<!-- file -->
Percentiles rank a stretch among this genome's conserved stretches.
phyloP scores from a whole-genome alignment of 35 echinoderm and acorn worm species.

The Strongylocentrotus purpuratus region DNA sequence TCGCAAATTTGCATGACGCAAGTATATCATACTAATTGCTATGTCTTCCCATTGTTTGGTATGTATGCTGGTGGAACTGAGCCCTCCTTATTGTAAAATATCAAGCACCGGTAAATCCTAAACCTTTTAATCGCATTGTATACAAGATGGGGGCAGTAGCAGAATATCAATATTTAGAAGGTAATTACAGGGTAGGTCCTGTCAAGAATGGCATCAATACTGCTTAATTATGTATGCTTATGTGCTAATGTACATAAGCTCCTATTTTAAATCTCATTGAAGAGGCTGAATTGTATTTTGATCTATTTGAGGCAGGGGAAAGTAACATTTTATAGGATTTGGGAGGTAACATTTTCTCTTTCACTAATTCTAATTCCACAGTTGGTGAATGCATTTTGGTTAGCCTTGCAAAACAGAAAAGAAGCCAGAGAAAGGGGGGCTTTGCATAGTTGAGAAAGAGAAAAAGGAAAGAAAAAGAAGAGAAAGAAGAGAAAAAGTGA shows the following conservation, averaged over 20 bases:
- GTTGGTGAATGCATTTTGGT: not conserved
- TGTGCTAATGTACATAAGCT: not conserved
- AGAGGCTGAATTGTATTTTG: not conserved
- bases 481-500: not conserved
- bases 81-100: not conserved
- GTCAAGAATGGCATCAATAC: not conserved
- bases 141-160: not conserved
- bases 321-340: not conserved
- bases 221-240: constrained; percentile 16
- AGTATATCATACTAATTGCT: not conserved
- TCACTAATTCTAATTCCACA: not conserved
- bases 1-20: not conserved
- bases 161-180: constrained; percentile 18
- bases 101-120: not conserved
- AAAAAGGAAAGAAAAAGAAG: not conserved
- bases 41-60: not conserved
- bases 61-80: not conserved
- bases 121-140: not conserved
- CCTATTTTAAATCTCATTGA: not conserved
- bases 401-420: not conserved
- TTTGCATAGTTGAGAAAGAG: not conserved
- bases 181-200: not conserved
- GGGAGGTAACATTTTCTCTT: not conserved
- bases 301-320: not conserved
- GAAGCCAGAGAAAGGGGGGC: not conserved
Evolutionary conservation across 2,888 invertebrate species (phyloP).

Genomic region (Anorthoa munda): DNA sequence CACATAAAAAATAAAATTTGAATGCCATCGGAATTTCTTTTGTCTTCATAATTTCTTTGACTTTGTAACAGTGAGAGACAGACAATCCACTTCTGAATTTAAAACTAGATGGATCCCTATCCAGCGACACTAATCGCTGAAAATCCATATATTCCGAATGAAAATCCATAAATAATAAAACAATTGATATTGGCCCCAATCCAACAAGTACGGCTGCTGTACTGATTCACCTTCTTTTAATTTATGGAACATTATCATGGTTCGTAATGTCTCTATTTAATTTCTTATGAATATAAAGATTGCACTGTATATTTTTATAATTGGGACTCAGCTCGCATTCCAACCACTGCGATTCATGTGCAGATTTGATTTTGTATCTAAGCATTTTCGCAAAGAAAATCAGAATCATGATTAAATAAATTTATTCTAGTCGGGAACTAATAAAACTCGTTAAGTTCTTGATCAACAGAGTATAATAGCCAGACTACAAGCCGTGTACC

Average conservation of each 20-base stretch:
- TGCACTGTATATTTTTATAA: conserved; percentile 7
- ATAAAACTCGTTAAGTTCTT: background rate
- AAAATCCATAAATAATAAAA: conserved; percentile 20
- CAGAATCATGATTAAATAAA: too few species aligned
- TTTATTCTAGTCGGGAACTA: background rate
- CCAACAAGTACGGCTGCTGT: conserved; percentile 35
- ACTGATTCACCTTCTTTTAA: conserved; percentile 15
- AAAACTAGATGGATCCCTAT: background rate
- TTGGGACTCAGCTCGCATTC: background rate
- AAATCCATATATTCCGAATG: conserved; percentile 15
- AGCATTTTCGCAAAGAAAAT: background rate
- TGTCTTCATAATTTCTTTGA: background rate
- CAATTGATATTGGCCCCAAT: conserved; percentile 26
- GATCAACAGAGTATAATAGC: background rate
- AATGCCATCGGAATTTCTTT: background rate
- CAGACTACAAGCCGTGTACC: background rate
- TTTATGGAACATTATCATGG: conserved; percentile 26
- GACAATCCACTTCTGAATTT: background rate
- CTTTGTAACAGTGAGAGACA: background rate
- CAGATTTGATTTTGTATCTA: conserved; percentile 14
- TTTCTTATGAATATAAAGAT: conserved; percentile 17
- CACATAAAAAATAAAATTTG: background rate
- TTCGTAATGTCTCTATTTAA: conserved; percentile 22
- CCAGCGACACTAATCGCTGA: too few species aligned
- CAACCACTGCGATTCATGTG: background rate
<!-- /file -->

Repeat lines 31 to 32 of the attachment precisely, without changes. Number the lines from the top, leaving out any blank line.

Average conservation of each 20-base stretch:
- TGCACTGTATATTTTTATAA: conserved; percentile 7